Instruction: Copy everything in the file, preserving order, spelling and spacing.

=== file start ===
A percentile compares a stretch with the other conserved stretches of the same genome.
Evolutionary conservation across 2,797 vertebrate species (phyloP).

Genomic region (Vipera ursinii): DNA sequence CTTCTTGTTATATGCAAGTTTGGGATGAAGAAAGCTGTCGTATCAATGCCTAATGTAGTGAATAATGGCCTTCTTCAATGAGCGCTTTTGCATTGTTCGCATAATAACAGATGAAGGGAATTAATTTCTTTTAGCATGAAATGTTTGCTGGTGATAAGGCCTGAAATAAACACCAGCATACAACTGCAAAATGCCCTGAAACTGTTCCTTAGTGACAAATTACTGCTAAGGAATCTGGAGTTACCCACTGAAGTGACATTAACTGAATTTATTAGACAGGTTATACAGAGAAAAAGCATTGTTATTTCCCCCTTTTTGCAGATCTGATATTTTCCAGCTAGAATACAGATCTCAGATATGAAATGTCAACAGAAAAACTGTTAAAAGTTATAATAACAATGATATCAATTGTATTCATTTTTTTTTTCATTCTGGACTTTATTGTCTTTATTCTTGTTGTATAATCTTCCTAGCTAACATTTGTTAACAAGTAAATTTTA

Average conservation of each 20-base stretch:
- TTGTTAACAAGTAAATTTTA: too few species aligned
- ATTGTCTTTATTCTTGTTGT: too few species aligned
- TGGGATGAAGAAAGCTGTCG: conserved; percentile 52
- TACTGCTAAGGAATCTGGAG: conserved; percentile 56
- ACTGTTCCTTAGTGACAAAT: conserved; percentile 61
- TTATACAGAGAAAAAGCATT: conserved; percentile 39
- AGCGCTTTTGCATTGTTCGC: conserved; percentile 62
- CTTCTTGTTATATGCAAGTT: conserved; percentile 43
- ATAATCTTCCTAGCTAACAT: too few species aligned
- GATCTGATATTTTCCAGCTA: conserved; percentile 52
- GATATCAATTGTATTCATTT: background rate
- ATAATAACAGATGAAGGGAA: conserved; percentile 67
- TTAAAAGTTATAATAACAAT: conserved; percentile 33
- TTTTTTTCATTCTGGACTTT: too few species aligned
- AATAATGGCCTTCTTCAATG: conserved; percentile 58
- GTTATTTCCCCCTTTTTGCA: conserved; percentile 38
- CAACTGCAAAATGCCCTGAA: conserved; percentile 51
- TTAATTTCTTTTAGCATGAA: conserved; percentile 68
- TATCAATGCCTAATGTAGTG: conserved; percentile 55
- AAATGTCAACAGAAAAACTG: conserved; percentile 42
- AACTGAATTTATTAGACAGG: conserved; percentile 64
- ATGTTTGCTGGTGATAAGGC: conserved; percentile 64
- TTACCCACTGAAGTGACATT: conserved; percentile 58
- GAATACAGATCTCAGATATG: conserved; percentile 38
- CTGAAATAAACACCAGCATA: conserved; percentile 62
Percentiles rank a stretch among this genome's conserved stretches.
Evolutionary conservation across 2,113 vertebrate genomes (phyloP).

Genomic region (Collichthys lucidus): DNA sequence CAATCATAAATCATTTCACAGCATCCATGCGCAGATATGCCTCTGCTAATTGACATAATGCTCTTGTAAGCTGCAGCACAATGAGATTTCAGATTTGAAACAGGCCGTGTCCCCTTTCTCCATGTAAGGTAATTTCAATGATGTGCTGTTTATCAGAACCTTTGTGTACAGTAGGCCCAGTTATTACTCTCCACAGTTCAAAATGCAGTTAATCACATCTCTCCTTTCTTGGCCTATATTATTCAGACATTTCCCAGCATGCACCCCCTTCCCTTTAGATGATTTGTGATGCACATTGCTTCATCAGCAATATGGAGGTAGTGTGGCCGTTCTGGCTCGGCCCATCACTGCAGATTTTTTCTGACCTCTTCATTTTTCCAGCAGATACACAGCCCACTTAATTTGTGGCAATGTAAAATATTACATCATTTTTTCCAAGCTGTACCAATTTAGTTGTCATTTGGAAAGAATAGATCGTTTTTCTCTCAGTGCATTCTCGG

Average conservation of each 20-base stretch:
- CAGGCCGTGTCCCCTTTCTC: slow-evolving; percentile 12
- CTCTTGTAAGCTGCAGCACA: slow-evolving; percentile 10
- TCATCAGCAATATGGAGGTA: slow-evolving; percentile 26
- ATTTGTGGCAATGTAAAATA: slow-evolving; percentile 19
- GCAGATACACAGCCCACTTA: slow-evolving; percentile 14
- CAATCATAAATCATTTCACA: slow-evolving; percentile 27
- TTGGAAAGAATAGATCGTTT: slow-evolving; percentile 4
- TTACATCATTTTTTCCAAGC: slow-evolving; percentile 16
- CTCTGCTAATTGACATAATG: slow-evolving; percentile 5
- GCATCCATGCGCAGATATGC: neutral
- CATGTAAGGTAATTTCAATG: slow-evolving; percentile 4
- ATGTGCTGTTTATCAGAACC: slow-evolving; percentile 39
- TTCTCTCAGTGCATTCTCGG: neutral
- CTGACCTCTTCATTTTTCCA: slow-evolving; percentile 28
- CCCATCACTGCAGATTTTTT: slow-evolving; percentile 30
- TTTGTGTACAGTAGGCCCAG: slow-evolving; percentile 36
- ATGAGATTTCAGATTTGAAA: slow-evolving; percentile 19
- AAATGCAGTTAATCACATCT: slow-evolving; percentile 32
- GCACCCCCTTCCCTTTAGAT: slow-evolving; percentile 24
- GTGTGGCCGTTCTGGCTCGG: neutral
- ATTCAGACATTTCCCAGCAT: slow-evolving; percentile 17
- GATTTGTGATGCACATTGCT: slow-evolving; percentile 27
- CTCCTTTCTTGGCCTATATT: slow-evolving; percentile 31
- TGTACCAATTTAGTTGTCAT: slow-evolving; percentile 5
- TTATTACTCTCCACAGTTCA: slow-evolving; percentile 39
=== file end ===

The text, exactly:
A percentile compares a stretch with the other conserved stretches of the same genome.
Evolutionary conservation across 2,797 vertebrate species (phyloP).

Genomic region (Vipera ursinii): DNA sequence CTTCTTGTTATATGCAAGTTTGGGATGAAGAAAGCTGTCGTATCAATGCCTAATGTAGTGAATAATGGCCTTCTTCAATGAGCGCTTTTGCATTGTTCGCATAATAACAGATGAAGGGAATTAATTTCTTTTAGCATGAAATGTTTGCTGGTGATAAGGCCTGAAATAAACACCAGCATACAACTGCAAAATGCCCTGAAACTGTTCCTTAGTGACAAATTACTGCTAAGGAATCTGGAGTTACCCACTGAAGTGACATTAACTGAATTTATTAGACAGGTTATACAGAGAAAAAGCATTGTTATTTCCCCCTTTTTGCAGATCTGATATTTTCCAGCTAGAATACAGATCTCAGATATGAAATGTCAACAGAAAAACTGTTAAAAGTTATAATAACAATGATATCAATTGTATTCATTTTTTTTTTCATTCTGGACTTTATTGTCTTTATTCTTGTTGTATAATCTTCCTAGCTAACATTTGTTAACAAGTAAATTTTA

Average conservation of each 20-base stretch:
- TTGTTAACAAGTAAATTTTA: too few species aligned
- ATTGTCTTTATTCTTGTTGT: too few species aligned
- TGGGATGAAGAAAGCTGTCG: conserved; percentile 52
- TACTGCTAAGGAATCTGGAG: conserved; percentile 56
- ACTGTTCCTTAGTGACAAAT: conserved; percentile 61
- TTATACAGAGAAAAAGCATT: conserved; percentile 39
- AGCGCTTTTGCATTGTTCGC: conserved; percentile 62
- CTTCTTGTTATATGCAAGTT: conserved; percentile 43
- ATAATCTTCCTAGCTAACAT: too few species aligned
- GATCTGATATTTTCCAGCTA: conserved; percentile 52
- GATATCAATTGTATTCATTT: background rate
- ATAATAACAGATGAAGGGAA: conserved; percentile 67
- TTAAAAGTTATAATAACAAT: conserved; percentile 33
- TTTTTTTCATTCTGGACTTT: too few species aligned
- AATAATGGCCTTCTTCAATG: conserved; percentile 58
- GTTATTTCCCCCTTTTTGCA: conserved; percentile 38
- CAACTGCAAAATGCCCTGAA: conserved; percentile 51
- TTAATTTCTTTTAGCATGAA: conserved; percentile 68
- TATCAATGCCTAATGTAGTG: conserved; percentile 55
- AAATGTCAACAGAAAAACTG: conserved; percentile 42
- AACTGAATTTATTAGACAGG: conserved; percentile 64
- ATGTTTGCTGGTGATAAGGC: conserved; percentile 64
- TTACCCACTGAAGTGACATT: conserved; percentile 58
- GAATACAGATCTCAGATATG: conserved; percentile 38
- CTGAAATAAACACCAGCATA: conserved; percentile 62
Percentiles rank a stretch among this genome's conserved stretches.
Evolutionary conservation across 2,113 vertebrate genomes (phyloP).

Genomic region (Collichthys lucidus): DNA sequence CAATCATAAATCATTTCACAGCATCCATGCGCAGATATGCCTCTGCTAATTGACATAATGCTCTTGTAAGCTGCAGCACAATGAGATTTCAGATTTGAAACAGGCCGTGTCCCCTTTCTCCATGTAAGGTAATTTCAATGATGTGCTGTTTATCAGAACCTTTGTGTACAGTAGGCCCAGTTATTACTCTCCACAGTTCAAAATGCAGTTAATCACATCTCTCCTTTCTTGGCCTATATTATTCAGACATTTCCCAGCATGCACCCCCTTCCCTTTAGATGATTTGTGATGCACATTGCTTCATCAGCAATATGGAGGTAGTGTGGCCGTTCTGGCTCGGCCCATCACTGCAGATTTTTTCTGACCTCTTCATTTTTCCAGCAGATACACAGCCCACTTAATTTGTGGCAATGTAAAATATTACATCATTTTTTCCAAGCTGTACCAATTTAGTTGTCATTTGGAAAGAATAGATCGTTTTTCTCTCAGTGCATTCTCGG

Average conservation of each 20-base stretch:
- CAGGCCGTGTCCCCTTTCTC: slow-evolving; percentile 12
- CTCTTGTAAGCTGCAGCACA: slow-evolving; percentile 10
- TCATCAGCAATATGGAGGTA: slow-evolving; percentile 26
- ATTTGTGGCAATGTAAAATA: slow-evolving; percentile 19
- GCAGATACACAGCCCACTTA: slow-evolving; percentile 14
- CAATCATAAATCATTTCACA: slow-evolving; percentile 27
- TTGGAAAGAATAGATCGTTT: slow-evolving; percentile 4
- TTACATCATTTTTTCCAAGC: slow-evolving; percentile 16
- CTCTGCTAATTGACATAATG: slow-evolving; percentile 5
- GCATCCATGCGCAGATATGC: neutral
- CATGTAAGGTAATTTCAATG: slow-evolving; percentile 4
- ATGTGCTGTTTATCAGAACC: slow-evolving; percentile 39
- TTCTCTCAGTGCATTCTCGG: neutral
- CTGACCTCTTCATTTTTCCA: slow-evolving; percentile 28
- CCCATCACTGCAGATTTTTT: slow-evolving; percentile 30
- TTTGTGTACAGTAGGCCCAG: slow-evolving; percentile 36
- ATGAGATTTCAGATTTGAAA: slow-evolving; percentile 19
- AAATGCAGTTAATCACATCT: slow-evolving; percentile 32
- GCACCCCCTTCCCTTTAGAT: slow-evolving; percentile 24
- GTGTGGCCGTTCTGGCTCGG: neutral
- ATTCAGACATTTCCCAGCAT: slow-evolving; percentile 17
- GATTTGTGATGCACATTGCT: slow-evolving; percentile 27
- CTCCTTTCTTGGCCTATATT: slow-evolving; percentile 31
- TGTACCAATTTAGTTGTCAT: slow-evolving; percentile 5
- TTATTACTCTCCACAGTTCA: slow-evolving; percentile 39